UT is simple by the definition; a test case shall be clear, simple, testing one requirement. But, when it comes to testing C code for embedded software, we have to run an extra mile to do the job properly compared to testing Java or C++ code. This article will illustrate some known difficulties in testing software for embedded systems.
I.Problems & Solutions
In OOP languages, the methods and the variables are encapsulated with the class. So, when you create a new object of the class you are testing, it will be a clean fresh copy.But in In C, we can’t create an instance of the code under test. This means that we can’t easily get a fresh object with initialized data for every test.
Why is it a problem?
This leads us to problem with “Static initializations” inside your module under test as each test case will be dependent on the values of static variables set by the previous test case. Remember that a good test case must be reliable; it yields the same result when executed.
Simply, before each test case you must re-initialize all of your static data for each test case. You can use setup functions to help you do initialization sequence before each test case. You must be able to reset your data to a known state before running each test case.
2.Module under Test Dependencies
There is always dependency between module under test and external modules.
Why is it a problem?
To be able to properly test a module you need to abstract it from all external components so that all the input states are controllable and all the outputs are observable.
In OOP we can use Polymorphism to break the dependencies between module under test and external modules (dependency injection & inversion control).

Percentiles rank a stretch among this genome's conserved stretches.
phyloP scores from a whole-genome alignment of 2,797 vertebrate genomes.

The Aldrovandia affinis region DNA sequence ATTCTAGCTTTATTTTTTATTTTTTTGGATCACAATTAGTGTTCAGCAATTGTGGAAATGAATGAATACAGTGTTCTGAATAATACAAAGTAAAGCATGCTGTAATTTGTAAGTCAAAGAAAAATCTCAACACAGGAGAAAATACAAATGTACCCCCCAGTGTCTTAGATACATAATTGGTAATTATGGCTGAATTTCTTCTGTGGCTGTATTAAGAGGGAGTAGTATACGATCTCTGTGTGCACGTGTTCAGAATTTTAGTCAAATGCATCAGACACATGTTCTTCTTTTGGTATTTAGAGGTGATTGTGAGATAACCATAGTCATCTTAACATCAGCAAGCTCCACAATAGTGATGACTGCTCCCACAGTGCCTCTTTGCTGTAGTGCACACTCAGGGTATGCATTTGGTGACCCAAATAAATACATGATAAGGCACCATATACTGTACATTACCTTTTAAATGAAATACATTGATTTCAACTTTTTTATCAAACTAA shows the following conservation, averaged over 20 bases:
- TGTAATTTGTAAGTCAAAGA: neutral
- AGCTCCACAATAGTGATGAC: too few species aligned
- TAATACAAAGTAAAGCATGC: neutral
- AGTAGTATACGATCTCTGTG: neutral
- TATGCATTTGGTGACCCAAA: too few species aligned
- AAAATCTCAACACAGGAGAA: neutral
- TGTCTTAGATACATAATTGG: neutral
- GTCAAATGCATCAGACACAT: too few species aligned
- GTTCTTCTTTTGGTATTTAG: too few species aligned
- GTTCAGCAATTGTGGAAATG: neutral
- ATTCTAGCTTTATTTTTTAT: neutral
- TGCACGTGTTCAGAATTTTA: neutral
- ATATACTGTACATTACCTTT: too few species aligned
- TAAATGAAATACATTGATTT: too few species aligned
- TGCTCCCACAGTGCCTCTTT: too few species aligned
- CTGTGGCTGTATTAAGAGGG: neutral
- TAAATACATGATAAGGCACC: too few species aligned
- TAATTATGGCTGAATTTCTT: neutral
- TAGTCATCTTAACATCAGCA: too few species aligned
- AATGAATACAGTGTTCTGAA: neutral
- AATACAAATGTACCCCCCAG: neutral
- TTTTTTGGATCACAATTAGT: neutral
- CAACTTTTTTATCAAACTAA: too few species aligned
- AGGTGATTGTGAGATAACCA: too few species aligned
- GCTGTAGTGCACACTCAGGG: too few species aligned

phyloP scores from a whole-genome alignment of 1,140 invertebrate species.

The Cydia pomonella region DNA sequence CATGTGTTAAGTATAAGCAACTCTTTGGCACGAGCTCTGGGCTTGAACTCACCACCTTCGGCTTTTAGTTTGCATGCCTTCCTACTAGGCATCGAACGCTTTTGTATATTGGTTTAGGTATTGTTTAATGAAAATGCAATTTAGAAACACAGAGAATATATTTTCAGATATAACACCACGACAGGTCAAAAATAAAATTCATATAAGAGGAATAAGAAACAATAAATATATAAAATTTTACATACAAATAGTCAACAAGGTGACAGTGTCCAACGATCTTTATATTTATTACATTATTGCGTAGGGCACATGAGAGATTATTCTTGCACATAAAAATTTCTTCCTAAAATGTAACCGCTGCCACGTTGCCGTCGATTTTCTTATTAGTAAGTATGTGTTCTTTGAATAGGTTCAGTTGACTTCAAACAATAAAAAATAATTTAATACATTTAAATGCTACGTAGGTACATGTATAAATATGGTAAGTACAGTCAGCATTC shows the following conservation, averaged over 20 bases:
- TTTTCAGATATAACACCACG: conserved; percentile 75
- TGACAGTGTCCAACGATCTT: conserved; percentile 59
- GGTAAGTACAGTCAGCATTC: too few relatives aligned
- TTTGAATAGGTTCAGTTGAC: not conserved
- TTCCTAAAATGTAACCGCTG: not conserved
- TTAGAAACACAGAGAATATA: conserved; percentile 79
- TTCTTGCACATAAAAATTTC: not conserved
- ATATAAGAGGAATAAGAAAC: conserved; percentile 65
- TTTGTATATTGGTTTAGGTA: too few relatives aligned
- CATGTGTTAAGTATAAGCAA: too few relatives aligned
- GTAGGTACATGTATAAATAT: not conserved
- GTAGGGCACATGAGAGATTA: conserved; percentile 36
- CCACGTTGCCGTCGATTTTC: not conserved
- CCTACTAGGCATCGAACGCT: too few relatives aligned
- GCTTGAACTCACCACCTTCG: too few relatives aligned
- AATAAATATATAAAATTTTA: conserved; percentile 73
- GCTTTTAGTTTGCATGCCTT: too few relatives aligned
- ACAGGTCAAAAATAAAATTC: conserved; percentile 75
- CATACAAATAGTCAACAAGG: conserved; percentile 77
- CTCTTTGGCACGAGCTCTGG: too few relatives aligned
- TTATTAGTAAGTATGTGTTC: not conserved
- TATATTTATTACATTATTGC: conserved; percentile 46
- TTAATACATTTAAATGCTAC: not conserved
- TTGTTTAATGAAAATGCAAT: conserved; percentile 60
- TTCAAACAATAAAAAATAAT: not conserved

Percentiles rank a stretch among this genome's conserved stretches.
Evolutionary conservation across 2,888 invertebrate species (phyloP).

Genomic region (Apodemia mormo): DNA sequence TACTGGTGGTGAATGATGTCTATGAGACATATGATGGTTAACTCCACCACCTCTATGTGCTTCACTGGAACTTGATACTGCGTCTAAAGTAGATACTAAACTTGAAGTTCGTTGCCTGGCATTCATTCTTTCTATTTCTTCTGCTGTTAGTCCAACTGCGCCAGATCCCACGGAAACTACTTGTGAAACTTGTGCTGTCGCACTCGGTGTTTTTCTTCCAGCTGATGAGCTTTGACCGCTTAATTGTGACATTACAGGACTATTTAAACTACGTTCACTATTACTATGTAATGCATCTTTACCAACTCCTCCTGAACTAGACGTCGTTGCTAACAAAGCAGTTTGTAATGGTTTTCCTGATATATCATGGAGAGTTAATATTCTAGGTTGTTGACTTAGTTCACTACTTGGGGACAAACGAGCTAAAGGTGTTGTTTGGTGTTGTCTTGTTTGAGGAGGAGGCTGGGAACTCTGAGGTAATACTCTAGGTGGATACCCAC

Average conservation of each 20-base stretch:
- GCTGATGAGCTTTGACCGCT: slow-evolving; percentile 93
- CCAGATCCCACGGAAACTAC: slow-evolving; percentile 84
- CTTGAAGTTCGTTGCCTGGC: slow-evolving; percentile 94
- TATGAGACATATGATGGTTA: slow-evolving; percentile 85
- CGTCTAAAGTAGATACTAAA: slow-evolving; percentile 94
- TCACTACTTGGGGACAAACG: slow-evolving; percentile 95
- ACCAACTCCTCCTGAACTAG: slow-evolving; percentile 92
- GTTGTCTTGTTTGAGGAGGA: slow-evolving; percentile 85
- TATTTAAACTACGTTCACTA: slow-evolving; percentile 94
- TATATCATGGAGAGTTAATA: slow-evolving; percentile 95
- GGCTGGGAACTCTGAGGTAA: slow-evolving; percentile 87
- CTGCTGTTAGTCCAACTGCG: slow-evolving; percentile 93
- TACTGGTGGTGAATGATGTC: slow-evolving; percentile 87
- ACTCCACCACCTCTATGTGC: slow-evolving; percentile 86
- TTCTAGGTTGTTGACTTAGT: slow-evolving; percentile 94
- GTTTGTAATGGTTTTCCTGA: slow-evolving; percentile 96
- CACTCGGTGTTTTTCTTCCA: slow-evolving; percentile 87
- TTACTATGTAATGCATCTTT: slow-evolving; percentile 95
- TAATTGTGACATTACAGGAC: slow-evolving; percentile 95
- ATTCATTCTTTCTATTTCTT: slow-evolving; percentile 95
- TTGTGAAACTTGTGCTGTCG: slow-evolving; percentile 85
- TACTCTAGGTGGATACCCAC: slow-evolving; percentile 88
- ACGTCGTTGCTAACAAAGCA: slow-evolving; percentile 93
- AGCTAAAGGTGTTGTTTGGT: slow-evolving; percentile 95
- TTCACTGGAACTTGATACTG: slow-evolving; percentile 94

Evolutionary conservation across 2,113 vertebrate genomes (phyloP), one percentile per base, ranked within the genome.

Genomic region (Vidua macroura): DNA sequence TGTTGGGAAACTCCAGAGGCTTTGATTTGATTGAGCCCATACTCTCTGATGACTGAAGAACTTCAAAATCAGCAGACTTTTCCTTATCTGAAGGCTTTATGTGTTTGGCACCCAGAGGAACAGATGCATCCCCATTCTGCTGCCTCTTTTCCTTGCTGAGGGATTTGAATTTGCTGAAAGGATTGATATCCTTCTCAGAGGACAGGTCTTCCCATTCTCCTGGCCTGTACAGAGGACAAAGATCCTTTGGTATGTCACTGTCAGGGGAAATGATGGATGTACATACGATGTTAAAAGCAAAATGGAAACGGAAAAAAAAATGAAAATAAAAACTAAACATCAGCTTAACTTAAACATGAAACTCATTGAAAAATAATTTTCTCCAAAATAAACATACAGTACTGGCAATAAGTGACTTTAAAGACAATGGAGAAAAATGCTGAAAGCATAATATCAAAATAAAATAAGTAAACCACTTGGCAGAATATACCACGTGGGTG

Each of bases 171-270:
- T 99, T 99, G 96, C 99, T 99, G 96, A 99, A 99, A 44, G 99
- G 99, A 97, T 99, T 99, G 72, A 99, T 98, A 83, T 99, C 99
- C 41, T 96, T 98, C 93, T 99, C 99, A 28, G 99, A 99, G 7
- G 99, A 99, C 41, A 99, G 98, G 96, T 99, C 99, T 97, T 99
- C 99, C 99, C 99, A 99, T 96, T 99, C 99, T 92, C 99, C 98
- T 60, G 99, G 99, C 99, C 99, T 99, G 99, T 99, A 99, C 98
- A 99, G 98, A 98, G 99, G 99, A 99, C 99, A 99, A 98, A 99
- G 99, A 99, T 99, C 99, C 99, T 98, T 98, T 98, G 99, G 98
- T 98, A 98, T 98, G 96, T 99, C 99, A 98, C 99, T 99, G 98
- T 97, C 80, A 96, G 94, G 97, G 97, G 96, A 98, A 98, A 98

Our only solution for dependency-breaking in C is the preprocessor and the linker; we need to compile the implemented stub source files instead of the original implementation.
If the system under test is accessing a global variable, you need to provide a fake (stub) implementation for this variable clearly.
In embedded systems we often have memory mapped hardware register access that affects the behavior of the system under test.
Why is it a problem?
If you are using a host compiler for testing, you definitely don’t want to be dereferencing from random memory addresses in your tests. Also, you want to be able to control the return data of this register from your test case.
There are two ways we can deal with dilemma:
- change the address we dereference,
- change the function we call
If you are using a host compiler, the non-ansi C extension will cause compilation problems in the SUT. Simply you need to remove these extensions using the preprocessor.
II.Problems with No Solution:
There are some problems that we can’t solve by UT efficiently. Remember that your test cases must be fully automated, easily executed after regression and reliable. Also your test cases must not pollute your source code. So there are some problems that we can’t address them in the scope of UT. Here are some points listed:
- Timing Problems: Unit testing can’t magically simulate the runtime properties of your system.
- Interrupts: This is a special case of timing problems, but it is the same issue all developers come across when going multi-threaded.
- Bit-correct operations: If you are running 24-bit code on a 32-bit architecture you will not see the exact same behavior for various overflow, underflow, bit-shifting and arithmetic operations.
III.General Testing Pattern
- Define fake functions for the dependencies you want to stub out
- If the module depends on a global, you need to define your fake one
- Replace external modules with the stub implementation during linking
- Define a method to reset all the static data to a known state.
- Define your tests
Testing C code is hard and testing legacy C code is even harder. Although the limited dependency-breaking language features we have in C (the linker and the preprocessor) we can accomplish quite a lot. The blocking issues in UT are an extreme minority of most code bases.
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